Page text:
Ever since Apple launched their first smartphone, I’ve always used an iPhone. Over the years my home and office have becomes adorned with Apple products – computers, tablets, tv. Everything ‘just worked’ and I was happy with the closed eco system. That was until last month when I decided I needed a phone with a larger screen. Apple’s current offerings were either too large or too small and I was faced faced with the uncomfortable decision of getting an Android phone.
Moving to a new system gave me a few butterflies. However, I took the plunge and after a few hiccups – especially exporting contacts (still not 100% sorted) I’m really happy with my Android phone. The comments I’ve had since changing phones has been surprising. There’s something about Apple, either people love them or hate them it seems. Having tired both systems I can say I like iOS and I like Android too. They achieve the same end result, but go about it in different ways.
These two very different approaches to system design got me thinking about a change project we’re working on. Apple make great phones. iPhones are well made and work seamlessly with other Apple stuff. However they don’’t work as well outside the apple ecosystem. Android, on the other hand, doesn’t offer the same seamless experience, but it is more flexible and offers greater compatibility. The trade off is Android’s reduced security.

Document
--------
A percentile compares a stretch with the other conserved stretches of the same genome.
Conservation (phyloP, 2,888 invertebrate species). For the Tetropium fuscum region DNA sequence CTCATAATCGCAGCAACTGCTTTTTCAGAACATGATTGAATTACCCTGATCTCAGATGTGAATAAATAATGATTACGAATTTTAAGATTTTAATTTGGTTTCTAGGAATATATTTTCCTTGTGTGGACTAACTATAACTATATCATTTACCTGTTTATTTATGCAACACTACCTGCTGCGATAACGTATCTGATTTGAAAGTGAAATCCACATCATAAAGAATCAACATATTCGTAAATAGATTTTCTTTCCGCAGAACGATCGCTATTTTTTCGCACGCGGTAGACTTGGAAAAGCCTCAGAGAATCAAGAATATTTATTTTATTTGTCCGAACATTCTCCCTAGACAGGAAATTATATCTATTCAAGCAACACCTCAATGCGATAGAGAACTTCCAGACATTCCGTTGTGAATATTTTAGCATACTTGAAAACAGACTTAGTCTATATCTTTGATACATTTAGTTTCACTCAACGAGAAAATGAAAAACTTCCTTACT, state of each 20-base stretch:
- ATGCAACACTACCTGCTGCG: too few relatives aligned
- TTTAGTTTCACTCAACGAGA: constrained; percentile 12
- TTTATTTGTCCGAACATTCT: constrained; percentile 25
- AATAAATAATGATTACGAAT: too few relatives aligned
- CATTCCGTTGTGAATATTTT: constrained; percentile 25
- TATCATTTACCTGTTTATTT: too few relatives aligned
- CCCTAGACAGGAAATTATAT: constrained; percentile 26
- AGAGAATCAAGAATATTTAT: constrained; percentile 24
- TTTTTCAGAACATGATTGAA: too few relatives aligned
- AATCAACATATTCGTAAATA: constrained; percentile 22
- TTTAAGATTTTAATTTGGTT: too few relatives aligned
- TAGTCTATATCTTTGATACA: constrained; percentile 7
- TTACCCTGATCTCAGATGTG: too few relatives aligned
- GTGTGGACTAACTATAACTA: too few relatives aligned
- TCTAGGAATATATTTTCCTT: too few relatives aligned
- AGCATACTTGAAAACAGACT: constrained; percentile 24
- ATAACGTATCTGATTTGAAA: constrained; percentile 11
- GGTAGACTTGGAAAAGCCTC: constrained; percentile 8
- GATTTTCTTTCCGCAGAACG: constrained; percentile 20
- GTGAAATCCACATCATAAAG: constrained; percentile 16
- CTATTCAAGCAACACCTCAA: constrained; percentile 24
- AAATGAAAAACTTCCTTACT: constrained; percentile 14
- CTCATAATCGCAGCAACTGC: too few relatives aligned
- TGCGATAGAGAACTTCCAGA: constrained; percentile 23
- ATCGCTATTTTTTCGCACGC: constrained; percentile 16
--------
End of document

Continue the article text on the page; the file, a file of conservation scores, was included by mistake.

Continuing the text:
The organisation development Agenda
Apple’s safe, secure ecosystem is one of its greatest strengths, but also one of its biggest weaknesses. This balance between control and flexibility or empowerment is also an important factor in organisational change and is particularly important when it comes to aligning an organisation’s structure with its vision and business priorities
This balance between control and empowerment is perhaps on of today’s greatest challenges. Empowering employees leads to a more engaged workforce, greater innovation, and measurable productivity gains. However, organisations also require control and the management of risk. That’s not necessarily a bad thing. Finance is one function where risk isn’t particularly welcome. Systems are introduced to exert control or mitigate risking and the benefits are quickly recognised.
The problem comes when the perceived benefits of greater control are extended to other parts of the organisation where flexibility is far more important. The controls that in one situation work extremely well, now become a barrier. Recognising where control and where empowerment will deliver the best outcome is one key to good organisation design.
We have developed 5 principles to help think through the key decision in designing a structure that will support the achievement of business goals:
- Vision, values and priorities come before structure
- Organisational structure should be designed to enable you to deliver your vision and priorities
- Organisational structure should be designed around future requirements, not current capabilities ‣
- There is an inevitable tension between autonomy and control that needs to be managed
- Reporting lines should be based on function, autonomy and accountability
For a full explanation and some guidance on putting these principles into operation, explore this Slideshare presentation.